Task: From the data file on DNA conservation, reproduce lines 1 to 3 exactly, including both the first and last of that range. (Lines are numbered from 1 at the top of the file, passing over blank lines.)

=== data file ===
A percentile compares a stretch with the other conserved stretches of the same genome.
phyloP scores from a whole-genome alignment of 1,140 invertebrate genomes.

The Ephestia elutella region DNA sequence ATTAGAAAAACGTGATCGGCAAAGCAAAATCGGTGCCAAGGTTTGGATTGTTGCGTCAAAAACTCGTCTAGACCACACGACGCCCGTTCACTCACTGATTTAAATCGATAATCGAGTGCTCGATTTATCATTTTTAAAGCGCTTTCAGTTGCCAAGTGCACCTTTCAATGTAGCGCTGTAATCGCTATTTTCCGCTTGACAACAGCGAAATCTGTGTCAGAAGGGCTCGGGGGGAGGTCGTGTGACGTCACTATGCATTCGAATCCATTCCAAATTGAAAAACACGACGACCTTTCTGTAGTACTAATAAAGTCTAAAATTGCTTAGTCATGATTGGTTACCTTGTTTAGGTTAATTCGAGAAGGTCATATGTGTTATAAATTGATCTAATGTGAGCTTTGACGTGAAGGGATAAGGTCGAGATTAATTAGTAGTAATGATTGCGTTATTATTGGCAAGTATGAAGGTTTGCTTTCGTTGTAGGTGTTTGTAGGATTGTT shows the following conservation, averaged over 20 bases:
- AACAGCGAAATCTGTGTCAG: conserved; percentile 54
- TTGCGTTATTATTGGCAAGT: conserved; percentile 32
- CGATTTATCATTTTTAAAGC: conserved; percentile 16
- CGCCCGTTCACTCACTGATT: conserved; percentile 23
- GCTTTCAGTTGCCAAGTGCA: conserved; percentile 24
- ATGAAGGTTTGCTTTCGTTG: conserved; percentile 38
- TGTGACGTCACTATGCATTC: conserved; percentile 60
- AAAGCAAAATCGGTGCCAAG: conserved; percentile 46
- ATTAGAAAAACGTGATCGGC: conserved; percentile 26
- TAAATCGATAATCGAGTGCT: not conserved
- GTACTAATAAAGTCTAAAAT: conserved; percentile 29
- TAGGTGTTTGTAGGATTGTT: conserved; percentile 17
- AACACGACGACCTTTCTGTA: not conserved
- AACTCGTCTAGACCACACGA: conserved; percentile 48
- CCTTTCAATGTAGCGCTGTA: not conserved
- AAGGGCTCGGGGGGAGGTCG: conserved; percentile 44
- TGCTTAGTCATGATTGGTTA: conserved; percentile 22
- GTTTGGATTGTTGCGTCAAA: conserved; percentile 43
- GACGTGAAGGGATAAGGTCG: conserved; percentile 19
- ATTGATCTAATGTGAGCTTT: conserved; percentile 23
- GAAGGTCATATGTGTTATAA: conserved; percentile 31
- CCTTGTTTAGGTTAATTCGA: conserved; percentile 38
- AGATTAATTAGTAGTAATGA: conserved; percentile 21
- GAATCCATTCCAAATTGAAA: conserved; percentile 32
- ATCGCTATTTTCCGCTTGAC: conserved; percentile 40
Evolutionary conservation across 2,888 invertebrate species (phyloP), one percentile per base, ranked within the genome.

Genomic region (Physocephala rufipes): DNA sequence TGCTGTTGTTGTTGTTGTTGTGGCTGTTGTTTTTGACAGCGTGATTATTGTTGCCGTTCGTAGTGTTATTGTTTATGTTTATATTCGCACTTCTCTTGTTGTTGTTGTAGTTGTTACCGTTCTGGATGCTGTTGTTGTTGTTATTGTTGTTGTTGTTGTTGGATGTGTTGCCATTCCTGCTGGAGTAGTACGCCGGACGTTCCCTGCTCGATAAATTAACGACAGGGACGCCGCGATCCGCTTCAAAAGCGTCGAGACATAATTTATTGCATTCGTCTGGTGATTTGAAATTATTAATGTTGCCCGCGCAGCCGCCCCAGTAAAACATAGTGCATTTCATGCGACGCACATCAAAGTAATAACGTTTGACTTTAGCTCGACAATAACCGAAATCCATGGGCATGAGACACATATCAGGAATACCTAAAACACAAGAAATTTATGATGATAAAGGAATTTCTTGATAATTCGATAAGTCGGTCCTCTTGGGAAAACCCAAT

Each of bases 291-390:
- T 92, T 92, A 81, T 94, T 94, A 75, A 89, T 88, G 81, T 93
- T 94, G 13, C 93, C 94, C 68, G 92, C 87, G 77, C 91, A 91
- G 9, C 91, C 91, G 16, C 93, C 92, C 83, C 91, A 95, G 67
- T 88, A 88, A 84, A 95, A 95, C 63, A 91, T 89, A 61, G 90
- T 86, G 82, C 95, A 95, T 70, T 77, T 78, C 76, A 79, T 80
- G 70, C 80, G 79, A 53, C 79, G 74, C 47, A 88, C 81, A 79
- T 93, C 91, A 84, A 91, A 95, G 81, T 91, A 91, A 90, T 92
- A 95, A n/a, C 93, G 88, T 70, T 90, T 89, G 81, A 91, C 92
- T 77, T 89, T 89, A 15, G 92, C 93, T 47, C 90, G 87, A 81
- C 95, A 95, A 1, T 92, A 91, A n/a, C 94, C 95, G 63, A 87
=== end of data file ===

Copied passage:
A percentile compares a stretch with the other conserved stretches of the same genome.
phyloP scores from a whole-genome alignment of 1,140 invertebrate genomes.

The Ephestia elutella region DNA sequence ATTAGAAAAACGTGATCGGCAAAGCAAAATCGGTGCCAAGGTTTGGATTGTTGCGTCAAAAACTCGTCTAGACCACACGACGCCCGTTCACTCACTGATTTAAATCGATAATCGAGTGCTCGATTTATCATTTTTAAAGCGCTTTCAGTTGCCAAGTGCACCTTTCAATGTAGCGCTGTAATCGCTATTTTCCGCTTGACAACAGCGAAATCTGTGTCAGAAGGGCTCGGGGGGAGGTCGTGTGACGTCACTATGCATTCGAATCCATTCCAAATTGAAAAACACGACGACCTTTCTGTAGTACTAATAAAGTCTAAAATTGCTTAGTCATGATTGGTTACCTTGTTTAGGTTAATTCGAGAAGGTCATATGTGTTATAAATTGATCTAATGTGAGCTTTGACGTGAAGGGATAAGGTCGAGATTAATTAGTAGTAATGATTGCGTTATTATTGGCAAGTATGAAGGTTTGCTTTCGTTGTAGGTGTTTGTAGGATTGTT shows the following conservation, averaged over 20 bases: